Ulterior Motives?

Supermarket dietitians take note: New research reveals that a successful venture down the aisles begins not with a shopping list, but before pen is even put to paper. A list is only as good as the things on the list, said Lyle Brenner, a marketing professor at the University of Florida and part of the team that conducted three different experiments examining how people make choices. Conventional wisdom

Supermarket dietitians take note: New research reveals that a successful venture down the aisles begins not with a shopping list, but before pen is even put to paper.

“A list is only as good as the things on the list,” said Lyle Brenner, a marketing professor at the University of Florida and part of the team that conducted three different experiments examining how people make choices.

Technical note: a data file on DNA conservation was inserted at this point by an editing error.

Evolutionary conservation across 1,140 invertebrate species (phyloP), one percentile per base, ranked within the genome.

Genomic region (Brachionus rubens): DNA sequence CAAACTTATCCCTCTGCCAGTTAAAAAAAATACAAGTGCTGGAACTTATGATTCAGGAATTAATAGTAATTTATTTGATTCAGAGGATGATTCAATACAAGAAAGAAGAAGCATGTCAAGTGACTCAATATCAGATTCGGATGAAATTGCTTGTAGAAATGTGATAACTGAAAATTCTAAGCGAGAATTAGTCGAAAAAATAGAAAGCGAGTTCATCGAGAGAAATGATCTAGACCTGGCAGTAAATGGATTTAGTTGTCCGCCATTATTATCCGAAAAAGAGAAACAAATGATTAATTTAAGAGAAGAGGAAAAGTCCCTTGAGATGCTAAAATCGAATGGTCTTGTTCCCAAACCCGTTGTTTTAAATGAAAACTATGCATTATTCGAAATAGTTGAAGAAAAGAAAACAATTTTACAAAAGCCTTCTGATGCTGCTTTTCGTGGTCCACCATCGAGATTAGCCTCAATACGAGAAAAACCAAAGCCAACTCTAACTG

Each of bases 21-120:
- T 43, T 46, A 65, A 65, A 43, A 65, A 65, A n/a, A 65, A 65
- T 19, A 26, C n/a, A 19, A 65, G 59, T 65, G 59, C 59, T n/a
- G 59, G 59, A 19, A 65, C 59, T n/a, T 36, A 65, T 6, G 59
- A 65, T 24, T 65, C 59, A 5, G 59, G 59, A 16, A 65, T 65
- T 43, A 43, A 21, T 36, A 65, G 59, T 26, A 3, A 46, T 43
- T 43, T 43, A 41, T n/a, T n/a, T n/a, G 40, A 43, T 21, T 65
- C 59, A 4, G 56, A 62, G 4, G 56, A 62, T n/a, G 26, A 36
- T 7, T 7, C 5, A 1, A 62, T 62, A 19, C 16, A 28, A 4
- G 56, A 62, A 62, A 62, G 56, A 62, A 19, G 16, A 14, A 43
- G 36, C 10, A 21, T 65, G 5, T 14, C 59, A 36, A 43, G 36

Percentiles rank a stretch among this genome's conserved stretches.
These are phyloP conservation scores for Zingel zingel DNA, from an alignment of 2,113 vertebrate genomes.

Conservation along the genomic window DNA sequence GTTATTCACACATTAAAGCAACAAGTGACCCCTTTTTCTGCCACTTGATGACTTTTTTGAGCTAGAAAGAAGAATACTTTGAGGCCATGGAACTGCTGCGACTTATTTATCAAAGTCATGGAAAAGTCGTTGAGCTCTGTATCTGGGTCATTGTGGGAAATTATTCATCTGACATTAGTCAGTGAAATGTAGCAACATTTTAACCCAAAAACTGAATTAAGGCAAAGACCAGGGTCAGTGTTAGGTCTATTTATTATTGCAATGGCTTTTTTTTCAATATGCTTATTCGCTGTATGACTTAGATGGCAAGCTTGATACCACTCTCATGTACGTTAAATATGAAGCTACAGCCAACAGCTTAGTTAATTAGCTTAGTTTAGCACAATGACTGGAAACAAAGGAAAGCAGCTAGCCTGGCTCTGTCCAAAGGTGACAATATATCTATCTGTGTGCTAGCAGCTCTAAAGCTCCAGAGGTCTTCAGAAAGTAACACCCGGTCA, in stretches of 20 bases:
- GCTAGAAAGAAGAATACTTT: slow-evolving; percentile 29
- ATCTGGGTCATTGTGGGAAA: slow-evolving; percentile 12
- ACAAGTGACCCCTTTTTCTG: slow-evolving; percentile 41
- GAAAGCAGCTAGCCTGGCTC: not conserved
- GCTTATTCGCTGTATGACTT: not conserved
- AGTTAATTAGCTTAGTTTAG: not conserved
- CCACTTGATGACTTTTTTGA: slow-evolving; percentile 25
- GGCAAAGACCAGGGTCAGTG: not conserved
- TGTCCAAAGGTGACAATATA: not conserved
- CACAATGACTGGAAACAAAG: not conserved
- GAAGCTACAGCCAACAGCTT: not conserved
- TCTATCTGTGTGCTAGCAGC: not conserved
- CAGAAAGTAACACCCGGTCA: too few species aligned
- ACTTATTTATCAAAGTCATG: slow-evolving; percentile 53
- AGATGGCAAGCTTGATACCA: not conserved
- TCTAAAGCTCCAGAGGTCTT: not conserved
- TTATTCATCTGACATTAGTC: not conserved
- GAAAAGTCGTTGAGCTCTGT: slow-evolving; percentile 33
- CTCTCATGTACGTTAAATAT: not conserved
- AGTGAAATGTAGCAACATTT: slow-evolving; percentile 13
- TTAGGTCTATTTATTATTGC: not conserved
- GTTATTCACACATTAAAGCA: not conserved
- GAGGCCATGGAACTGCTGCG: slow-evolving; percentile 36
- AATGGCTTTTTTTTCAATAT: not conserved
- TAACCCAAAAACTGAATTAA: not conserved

Conventional wisdom has long dictated that a faithfully followed shopping list helps consumers withstand the pull of impulsive purchases at shelf level. It's why dietitians are so keen on getting participants in a diabetes store tour, for instance, to write out their intended purchases before they set foot in the supermarket.

This recent set of experiments betrays what could be a fatal flaw: Most lists are generated from memory, and therein lies the problem.

“Memory-based lists tended to favor indulgent, fun items,” Brenner said. The studies showed consumers actually made more healthful decisions when they are “stimuli-based,” such as at the point of purchase, where better-for-you products are sold beside the more indulgent choices.

“To the extent that supermarkets can provide a variety of options for consumers, the greater chance they'll help consumers make more head-level choices,” Brenner said.